CHAPTER 6 External Auditory Canal Atresia and Stenosis
External auditory canal (EAC) dysplasia includes malformations of the external ear (pinna) and EAC. Because the development of the external and middle ear are closely linked, significant malformations of the EAC are usually associated with middle ear abnormalities. Due to the differences in development, inner ear anomalies are less commonly associated, though they are more frequent than in the general population. Congenital aural dysplasia (CAD) is estimated to occur in 1 in 3300 to 1 in 10,000 births and is often an isolated anomaly without a known cause. CAD is unilateral in 70% of cases and is slightly more common in males than females (60% versus 40%). When unilateral, the right ear is more commonly affected than the left. The majority of cases are sporadic, although 14% of cases are familial. CAD can also be associated with genetic disorders, chromosomal aberrations, intrauterine infections, and teratogens.
Congenital aural dysplasia results from anomalous development of the first branchial groove. The first branchial groove deepens in the eighth week of gestation to form the lateral third of the EAC. The medial two thirds of the EAC develop from the meatal plate, which is a solid cord of epithelial cells extending from the lateral third of the EAC to the precursor of the middle ear cavity (pharyngeal pouch endoderm). Normally, the meatal plate begins to canalize between the 21st and 26th weeks of gestation. Failure of canalization of the meatal plate results in congenital aural atresia (CAA). Because the first and second branchial pouches and first pharyngeal pouches develop simultaneously, CAA is often associated with anomalies of the middle ear and mastoid.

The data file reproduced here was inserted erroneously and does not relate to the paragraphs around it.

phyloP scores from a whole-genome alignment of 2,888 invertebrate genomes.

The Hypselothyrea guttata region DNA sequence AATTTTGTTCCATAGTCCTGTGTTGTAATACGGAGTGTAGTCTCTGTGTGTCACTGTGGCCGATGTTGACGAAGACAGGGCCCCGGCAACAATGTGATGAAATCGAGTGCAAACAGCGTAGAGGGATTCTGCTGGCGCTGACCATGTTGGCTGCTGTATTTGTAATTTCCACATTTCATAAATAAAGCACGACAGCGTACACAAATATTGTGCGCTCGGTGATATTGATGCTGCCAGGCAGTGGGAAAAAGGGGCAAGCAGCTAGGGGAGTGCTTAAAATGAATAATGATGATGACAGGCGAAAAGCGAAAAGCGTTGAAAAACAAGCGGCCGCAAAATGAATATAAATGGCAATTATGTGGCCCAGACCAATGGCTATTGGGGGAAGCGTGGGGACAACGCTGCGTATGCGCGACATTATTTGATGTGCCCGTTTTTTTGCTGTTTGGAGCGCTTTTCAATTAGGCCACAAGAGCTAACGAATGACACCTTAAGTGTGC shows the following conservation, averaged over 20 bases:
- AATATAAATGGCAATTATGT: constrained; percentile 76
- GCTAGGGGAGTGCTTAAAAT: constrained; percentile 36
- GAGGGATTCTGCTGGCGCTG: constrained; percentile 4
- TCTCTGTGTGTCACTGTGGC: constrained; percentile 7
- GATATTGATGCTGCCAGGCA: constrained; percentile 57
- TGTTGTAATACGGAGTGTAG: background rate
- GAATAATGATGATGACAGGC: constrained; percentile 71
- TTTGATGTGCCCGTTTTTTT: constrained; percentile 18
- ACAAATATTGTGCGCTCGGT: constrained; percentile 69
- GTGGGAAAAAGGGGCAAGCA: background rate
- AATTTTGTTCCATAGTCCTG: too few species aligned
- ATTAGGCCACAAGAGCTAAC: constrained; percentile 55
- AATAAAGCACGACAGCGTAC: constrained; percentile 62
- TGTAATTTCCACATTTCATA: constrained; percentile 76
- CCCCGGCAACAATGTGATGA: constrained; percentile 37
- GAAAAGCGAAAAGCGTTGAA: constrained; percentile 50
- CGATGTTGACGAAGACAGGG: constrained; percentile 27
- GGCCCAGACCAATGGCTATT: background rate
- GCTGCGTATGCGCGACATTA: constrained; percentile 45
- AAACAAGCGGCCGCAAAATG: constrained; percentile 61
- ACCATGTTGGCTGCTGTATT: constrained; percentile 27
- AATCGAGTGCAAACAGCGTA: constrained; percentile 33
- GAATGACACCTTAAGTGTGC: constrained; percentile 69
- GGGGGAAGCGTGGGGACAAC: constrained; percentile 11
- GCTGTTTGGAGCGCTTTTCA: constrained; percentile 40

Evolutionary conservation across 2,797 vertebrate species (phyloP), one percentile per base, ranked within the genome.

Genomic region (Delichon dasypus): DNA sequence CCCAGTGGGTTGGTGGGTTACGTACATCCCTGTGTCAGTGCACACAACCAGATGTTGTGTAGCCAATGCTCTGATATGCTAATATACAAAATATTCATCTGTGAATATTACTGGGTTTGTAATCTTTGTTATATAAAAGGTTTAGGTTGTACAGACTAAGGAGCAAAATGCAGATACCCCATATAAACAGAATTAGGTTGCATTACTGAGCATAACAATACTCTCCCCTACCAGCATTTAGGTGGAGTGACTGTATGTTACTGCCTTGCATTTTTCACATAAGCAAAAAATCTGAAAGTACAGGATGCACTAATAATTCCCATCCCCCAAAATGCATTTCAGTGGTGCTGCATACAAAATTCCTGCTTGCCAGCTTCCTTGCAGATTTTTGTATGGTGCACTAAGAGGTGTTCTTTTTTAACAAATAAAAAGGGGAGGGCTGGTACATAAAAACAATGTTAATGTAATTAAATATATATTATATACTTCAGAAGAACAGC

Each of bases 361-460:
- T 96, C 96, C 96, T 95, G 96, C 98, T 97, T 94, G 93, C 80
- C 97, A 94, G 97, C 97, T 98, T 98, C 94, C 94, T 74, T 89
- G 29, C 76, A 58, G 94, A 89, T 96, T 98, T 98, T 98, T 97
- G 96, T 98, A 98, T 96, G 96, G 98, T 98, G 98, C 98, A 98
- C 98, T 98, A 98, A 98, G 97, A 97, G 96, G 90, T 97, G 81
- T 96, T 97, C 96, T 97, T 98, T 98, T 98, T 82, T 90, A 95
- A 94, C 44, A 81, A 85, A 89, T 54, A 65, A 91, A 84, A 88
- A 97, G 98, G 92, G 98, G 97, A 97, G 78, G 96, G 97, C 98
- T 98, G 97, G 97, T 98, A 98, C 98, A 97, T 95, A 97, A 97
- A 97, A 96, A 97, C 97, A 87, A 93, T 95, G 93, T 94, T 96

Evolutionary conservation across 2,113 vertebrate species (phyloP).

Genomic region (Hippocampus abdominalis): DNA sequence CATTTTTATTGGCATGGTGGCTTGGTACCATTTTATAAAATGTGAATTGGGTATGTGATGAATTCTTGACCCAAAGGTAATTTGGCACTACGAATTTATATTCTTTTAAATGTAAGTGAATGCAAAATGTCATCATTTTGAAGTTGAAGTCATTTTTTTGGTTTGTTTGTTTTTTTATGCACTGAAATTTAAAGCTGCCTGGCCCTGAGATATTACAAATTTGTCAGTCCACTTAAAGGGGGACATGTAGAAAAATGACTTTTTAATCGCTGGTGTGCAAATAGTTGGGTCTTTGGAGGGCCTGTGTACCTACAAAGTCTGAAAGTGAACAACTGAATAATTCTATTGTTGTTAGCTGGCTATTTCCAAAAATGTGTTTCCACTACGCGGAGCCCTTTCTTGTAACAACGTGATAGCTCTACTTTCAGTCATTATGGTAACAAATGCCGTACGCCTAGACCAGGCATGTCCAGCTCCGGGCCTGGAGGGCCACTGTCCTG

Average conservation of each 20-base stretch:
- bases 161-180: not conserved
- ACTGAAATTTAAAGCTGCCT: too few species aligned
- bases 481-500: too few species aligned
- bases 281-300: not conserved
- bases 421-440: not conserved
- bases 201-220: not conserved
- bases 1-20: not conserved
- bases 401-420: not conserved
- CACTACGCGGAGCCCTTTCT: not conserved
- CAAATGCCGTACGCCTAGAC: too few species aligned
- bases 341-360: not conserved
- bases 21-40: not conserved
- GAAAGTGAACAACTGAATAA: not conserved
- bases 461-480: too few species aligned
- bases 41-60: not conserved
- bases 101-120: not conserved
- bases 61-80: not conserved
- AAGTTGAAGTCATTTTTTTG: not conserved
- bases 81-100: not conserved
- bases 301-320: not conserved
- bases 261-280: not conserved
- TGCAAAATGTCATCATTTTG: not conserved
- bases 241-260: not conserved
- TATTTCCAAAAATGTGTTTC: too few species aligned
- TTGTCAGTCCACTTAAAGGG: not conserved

Discovery of CAA in a newborn is a cause of great anxiety for the parents, especially when associated with cutaneous manifestations. Patients with CAA are diagnosed early in life and present with a deformity of the auricle and no visible auditory canal. The majority of cases of CAA are sporadic; however, CAA has been associated with various disorders, including Treacher Collins syndrome, Crouzon disease, Klippel-Feil syndrome, Möbius syndrome, Duane syndrome, VATER (vertebral defects, imperforate anus, tracheoesophageal fistula, and radial and renal dysplasia) association, CHARGE (coloboma of the eye, heart anomaly, choanal atresia, retardation, and genital and ear anomalies) association, and Pierre Robin syndrome. Association with a systemic malformation is generally a negative prognostic indicator for successful corrective surgery.